1) Purchase a dummy spindle and mount knob directly to the face of the drawer. Also, you probably want to make sure to have a plate to cover some of the dummy spindle poking out that will also fit on your drawer face. There are a couple threads here so ensure you have a dummy spindle with the correct thread. We have these dummy spindles online: https://www.hippohardware.com/products/dummy-spindle . We also have dummy spindles for straight tapped knobs too (knobs that don’t thread on but just ‘slip’ on)

2) For a threaded knobs, you could get a very large screw from a hardware store. You would likely need to drill out the hole in your drawer to accommodate it. Also, once you know exactly where it will go in your knob, you should mark with a sharpie through the set screw hole, take the knob off, and file a little flat spot for the set screw to push against. That will help prevent the knob from spinning in your hand.

Let us know if we can help!

Hippo Hardware
Hippo Hardware

February 09, 2018

Hi Brooke,
Hm, that’s interesting that the glass knob is only in the bathroom. That’s not something I’ve heard of as an original design choice. Bathrooms didn’t become common in middle class homes until the 1920’s or 1930’s in many areas, in which case the house already had hardware. The new bathroom was likely a pantry or closet before, so it would need new hardware which might have seemed like a fun time to add a fancy new door knob. I hope that helps! Thanks!

Hippo Hardware
Hippo Hardware

February 09, 2018

Hi Marie,
Thank you!!

Hi L. Lee,
Yes, definitely email us pictures and we can check it out.

Hi Shelly,
You can always shoot us an email with photos of your item and we can let you know what our offer would be. For value, I would research our store and other vendors around to find items similar to yours and see what they’re going for.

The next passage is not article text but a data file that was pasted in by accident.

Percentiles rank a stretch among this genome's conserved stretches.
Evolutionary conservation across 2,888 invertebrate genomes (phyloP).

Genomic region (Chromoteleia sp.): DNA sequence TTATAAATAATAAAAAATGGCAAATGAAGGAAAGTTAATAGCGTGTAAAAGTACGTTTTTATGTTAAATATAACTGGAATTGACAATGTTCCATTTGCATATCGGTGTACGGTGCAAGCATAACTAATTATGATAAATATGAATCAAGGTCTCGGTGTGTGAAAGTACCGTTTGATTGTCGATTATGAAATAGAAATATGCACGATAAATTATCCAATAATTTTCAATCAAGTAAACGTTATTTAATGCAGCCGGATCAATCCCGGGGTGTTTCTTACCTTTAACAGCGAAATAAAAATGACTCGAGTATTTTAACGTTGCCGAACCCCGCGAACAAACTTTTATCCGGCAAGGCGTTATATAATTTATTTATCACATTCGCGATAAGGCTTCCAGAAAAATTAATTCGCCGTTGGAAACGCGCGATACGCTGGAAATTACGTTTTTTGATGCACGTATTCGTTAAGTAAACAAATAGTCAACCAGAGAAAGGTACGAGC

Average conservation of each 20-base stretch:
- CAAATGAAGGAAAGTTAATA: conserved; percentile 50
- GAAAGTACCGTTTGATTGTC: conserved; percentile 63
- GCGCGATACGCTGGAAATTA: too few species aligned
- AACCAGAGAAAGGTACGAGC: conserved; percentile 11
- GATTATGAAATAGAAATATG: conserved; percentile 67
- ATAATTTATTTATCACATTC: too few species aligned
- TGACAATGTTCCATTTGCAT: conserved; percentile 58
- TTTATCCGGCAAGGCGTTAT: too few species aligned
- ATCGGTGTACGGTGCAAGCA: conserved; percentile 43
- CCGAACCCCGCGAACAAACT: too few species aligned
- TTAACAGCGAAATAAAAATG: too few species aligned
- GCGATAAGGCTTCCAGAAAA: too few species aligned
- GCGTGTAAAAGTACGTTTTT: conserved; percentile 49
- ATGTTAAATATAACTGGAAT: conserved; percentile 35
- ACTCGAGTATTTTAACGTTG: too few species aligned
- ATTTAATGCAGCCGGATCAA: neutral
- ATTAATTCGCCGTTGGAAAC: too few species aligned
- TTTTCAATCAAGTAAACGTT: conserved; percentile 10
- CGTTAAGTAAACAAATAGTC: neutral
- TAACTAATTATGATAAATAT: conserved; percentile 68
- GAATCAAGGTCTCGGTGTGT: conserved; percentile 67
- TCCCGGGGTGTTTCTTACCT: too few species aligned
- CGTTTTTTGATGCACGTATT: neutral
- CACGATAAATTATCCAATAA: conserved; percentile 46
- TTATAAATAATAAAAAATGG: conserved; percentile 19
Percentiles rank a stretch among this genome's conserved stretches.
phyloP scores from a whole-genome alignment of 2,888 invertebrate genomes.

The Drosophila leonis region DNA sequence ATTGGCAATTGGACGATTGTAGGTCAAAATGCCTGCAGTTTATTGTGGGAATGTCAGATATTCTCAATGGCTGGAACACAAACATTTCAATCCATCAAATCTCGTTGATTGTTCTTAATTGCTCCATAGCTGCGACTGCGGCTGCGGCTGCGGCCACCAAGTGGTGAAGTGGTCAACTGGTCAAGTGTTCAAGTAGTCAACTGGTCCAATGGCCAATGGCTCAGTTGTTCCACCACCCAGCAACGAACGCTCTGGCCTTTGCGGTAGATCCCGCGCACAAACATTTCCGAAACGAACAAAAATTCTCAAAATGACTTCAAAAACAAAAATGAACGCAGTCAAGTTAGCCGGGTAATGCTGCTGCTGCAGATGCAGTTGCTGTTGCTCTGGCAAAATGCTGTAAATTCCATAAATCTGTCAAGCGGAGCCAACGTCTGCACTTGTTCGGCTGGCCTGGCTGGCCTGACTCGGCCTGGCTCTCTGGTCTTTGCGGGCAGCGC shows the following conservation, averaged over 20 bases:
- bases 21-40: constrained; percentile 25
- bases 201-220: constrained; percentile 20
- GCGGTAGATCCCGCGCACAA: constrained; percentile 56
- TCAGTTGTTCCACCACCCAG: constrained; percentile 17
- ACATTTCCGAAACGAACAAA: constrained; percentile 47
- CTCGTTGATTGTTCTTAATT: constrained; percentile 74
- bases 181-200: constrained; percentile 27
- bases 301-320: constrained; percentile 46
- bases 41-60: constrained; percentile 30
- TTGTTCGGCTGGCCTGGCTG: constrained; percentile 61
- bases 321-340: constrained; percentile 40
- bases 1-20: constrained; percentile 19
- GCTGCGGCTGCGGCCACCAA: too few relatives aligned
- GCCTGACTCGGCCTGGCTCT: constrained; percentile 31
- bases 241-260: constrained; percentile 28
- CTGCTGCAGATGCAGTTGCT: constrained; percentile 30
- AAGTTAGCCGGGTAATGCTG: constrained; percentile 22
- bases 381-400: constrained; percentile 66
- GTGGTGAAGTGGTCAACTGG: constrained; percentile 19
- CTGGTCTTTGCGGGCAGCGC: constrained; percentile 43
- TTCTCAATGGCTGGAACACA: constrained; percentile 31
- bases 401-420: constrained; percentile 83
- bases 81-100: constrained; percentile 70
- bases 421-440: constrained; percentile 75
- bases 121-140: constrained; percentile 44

Hi Mary Lou,
Great! Thanks! Glad to be helpful.

Hi Rich!
Thanks so much for the compliment. We’d need to see pictures to get a sense of what you have. We don’t offer appraisals but we can make an offer if it’s an items we’d be interested in purchasing.

Hi Harold,
Absolutely! Thanks for stopping by.

Cheyne
Cheyne

January 13, 2018

Hello,
Ty for this very informative site. makes identifying very easy. I just have 1 unanswered question. I have a round glass knob with brass base. I want to know if the center of the inside glass has a shiny star/flower instead of the same shape but made of glass, does this mean its a reproduction?

Sandra
Sandra

January 13, 2018

I want to convert antique glass doorknobs into drawer knobs. If I remove the brass bases, how can I connect the knobs to a screw that can go through the drawer?

Brooke H
Brooke H

December 31, 2017

Thank you for the great article. In most older homes (1900-1960) in my area, the only glass knobs in the house are on the bathroom doors. Is there an explanation for this? I’ve always been curious and can’t find any information on the topic.
Brooke H.
Columbus, IN

Harold
Harold

November 17, 2017

Is there any way that I can date a pair of old door knobs that I dug up at an old house sit please?

Rich Tink
Rich Tink

October 18, 2017

Hi, I have 7 vintage glass door knobs, almost resembles the color you see in Bakelite items.
How old & what kind of value do they have?
Thanks so much, just found your website, love reading the complete history on the making of the old fixtures. So well done, keep up the great work!
Sincerely, Rich Rink, Newark, Ca

Mary Lou Dugan
Mary Lou Dugan

September 14, 2017

I love glass doorknobs and loved reading about the history of some of them. Thank You! Very Interesting reading!

SHELLY SPEARS
SHELLY SPEARS

September 10, 2017

I was reading your history on glass doorknobs and I have a set of clear lavender color door knobs that look exactly like what would have come from the early 1900s, but my question is, do they have any value?

L Lee Parmeter
L Lee Parmeter

May 21, 2017

My granddaughter is buying a house that is listed as built in 1964 however it has the classic 40’s knobs. I wonder if there is any way to actually tell if the knob really fits the door. I am getting some pictures. Thanks for a great web site. Lee Biloxi, MS

Marie Prentice
Marie Prentice

January 10, 2017

What a great resource! Thanks so much for publishing this history of glass doorknobs!